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MLB Trade Rumors: Chicago Cubs Trade Carlos Marmol for Dan Haren

**Follow-up**  The deal is dead. Haren is a free agent, Marmol is back on the team. Cubs fans, put our heads back in the sand, nothing to see here.




In the grand scheme of things trading a reliever, even an elite one, for a quality starting pitcher would strike most as a move worth making.

Starters are so infinitely more valuable than relievers, even more so in the payroll department.

Yet Carlos Marmol is no elite reliever, and hasn’t been for a handful of seasons now. While Dan Haren was far from stellar last season, the 32-year-old is a near-Ace caliber pitcher when he’s on. Now, he’s headed back to the National League and to the north side.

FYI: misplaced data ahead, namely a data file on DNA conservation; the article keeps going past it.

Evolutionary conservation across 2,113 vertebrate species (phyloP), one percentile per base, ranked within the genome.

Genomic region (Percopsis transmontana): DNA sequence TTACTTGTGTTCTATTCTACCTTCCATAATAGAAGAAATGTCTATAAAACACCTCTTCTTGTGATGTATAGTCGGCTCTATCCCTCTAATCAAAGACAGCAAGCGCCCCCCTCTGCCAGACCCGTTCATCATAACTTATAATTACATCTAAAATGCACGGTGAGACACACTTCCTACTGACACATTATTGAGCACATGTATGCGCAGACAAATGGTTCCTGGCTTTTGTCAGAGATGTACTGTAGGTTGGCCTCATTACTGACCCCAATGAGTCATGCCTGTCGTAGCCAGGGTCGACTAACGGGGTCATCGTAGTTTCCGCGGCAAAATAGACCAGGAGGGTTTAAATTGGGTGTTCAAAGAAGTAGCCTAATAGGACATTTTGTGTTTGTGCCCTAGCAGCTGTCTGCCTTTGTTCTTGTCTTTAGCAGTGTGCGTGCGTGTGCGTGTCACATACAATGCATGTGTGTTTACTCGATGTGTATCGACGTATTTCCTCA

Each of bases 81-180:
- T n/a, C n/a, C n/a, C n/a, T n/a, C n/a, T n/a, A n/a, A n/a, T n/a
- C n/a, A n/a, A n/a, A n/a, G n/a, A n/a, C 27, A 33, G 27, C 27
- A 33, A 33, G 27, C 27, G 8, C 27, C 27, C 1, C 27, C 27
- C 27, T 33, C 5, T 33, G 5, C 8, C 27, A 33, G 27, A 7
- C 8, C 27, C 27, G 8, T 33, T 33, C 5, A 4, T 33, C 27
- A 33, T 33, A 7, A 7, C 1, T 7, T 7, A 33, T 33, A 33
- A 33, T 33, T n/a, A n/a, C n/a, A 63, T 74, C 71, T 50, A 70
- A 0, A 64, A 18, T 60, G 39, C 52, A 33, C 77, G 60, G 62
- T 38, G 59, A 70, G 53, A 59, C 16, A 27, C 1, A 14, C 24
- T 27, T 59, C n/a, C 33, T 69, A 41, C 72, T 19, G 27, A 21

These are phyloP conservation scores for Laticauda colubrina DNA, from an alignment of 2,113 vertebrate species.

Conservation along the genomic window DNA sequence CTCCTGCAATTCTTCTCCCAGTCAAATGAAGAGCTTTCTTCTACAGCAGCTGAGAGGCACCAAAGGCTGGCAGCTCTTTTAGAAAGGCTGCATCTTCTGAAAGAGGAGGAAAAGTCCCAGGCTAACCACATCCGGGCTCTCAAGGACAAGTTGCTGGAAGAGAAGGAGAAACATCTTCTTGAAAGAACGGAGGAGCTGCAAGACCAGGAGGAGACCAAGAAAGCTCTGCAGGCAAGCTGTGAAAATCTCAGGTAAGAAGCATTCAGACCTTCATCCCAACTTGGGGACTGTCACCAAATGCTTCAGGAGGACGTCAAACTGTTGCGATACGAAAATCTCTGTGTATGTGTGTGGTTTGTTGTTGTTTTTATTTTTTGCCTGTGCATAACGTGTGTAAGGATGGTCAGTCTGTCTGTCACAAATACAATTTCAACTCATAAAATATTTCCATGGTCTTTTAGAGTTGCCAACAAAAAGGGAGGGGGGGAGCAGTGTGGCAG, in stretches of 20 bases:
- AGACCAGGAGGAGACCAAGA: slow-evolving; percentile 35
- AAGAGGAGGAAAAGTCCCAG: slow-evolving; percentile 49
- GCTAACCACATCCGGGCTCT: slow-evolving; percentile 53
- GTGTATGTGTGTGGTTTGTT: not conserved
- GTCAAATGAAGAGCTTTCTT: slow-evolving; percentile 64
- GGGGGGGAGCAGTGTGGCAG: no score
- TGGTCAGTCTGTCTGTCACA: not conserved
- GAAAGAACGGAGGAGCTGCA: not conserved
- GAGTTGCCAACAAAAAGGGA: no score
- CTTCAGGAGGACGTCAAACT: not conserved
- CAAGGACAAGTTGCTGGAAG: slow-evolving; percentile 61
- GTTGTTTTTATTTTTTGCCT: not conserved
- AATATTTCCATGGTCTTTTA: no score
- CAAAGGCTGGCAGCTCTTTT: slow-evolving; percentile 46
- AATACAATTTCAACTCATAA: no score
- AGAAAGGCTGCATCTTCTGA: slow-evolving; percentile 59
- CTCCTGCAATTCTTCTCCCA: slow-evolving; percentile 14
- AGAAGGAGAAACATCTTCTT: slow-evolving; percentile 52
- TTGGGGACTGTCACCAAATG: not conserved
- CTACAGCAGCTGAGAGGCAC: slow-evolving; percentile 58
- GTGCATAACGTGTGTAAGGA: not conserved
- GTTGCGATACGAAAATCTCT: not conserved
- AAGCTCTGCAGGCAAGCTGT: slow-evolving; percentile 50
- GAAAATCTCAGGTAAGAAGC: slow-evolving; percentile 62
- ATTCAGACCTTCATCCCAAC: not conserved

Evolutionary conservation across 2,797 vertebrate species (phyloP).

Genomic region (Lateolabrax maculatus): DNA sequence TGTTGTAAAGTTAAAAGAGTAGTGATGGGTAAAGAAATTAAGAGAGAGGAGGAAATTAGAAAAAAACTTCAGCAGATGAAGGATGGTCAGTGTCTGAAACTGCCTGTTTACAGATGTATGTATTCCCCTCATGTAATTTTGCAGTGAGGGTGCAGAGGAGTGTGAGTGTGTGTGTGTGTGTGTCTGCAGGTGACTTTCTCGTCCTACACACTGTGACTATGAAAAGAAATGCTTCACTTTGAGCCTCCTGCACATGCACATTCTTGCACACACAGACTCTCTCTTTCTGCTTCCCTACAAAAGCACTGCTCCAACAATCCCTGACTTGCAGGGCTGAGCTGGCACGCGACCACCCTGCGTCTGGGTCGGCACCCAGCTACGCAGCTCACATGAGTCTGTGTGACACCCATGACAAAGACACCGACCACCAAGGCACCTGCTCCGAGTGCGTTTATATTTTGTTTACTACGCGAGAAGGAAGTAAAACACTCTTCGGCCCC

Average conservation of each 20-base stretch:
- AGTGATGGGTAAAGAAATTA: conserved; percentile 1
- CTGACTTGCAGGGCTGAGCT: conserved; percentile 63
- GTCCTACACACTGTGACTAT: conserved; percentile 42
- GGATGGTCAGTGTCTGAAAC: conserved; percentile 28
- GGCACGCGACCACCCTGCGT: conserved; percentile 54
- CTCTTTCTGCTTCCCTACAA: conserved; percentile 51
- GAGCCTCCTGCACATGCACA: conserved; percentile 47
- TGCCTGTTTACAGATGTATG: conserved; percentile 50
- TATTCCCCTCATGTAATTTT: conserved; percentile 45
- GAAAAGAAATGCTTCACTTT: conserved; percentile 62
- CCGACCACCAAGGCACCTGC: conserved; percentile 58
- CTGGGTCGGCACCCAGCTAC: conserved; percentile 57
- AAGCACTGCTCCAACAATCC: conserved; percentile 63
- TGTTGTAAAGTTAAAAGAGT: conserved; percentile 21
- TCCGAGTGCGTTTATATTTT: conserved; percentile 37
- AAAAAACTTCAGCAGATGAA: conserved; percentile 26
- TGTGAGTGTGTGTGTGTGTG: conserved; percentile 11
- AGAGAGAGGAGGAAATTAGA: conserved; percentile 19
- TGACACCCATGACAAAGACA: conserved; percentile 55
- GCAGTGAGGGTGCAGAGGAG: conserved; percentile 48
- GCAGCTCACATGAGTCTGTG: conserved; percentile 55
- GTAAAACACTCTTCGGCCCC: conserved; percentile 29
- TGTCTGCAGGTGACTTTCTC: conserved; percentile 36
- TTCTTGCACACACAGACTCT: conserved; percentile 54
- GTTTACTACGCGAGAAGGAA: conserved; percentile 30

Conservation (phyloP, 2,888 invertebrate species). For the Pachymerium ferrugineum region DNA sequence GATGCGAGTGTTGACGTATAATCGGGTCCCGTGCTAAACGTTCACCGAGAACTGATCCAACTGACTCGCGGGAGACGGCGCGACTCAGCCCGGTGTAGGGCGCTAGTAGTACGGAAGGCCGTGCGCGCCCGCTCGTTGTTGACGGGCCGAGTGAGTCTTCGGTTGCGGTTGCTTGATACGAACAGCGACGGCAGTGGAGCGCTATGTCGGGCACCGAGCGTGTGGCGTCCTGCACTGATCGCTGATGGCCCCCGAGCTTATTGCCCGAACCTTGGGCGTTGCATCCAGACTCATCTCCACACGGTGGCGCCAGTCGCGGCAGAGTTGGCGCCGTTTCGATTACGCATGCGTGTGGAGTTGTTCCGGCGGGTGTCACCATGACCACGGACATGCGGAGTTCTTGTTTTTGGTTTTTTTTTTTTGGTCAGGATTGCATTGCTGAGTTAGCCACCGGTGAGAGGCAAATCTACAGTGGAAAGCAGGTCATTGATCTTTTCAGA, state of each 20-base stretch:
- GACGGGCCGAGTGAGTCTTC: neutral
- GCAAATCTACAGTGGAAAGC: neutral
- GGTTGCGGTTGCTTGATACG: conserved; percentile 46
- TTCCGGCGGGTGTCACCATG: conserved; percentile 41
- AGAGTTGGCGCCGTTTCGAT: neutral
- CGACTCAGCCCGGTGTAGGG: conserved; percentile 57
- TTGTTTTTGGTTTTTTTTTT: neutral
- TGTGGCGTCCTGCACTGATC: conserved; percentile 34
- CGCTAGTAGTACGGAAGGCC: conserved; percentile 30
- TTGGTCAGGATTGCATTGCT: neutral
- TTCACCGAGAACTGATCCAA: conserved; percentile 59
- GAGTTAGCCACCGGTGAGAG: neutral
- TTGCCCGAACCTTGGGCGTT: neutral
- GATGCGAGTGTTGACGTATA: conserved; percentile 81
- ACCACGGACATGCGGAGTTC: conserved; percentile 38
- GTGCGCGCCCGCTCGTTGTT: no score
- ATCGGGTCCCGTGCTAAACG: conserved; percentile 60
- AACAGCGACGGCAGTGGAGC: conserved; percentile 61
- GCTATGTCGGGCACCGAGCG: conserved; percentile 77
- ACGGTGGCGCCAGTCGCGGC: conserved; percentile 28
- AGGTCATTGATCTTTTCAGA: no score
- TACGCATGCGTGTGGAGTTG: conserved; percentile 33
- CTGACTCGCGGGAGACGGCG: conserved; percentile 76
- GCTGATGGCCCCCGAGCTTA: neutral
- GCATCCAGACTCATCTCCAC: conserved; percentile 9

The Angels made this move for salary-relief, and without that in mind the deal is quite lop-sided. The Cubs were far from comfortable with Marmol as the full-time closer, yet they have now solved their top of the rotation pitcher vacancy.

Yet the Angels can be far from safe with Marmol as a reliever in high-stress situations. His 1.54 WHIP last year speaks to his rapidly-rising rates of putting on-base via the walk.

Haren’s 4.33 ERA and 1.29 WHIP in 2011 are outliers more than something to be expected. His touchy back injury plagued him all last season, and now the Cubs front office have made another savvy buy-low move.

Haren’s career 3.66 ERA and 1.18 WHIP are the trend to be expected, especially returning to the National League. As recently as 2011 he was pitching like an Ace in the American league, imagine what he’ll do in the National league central.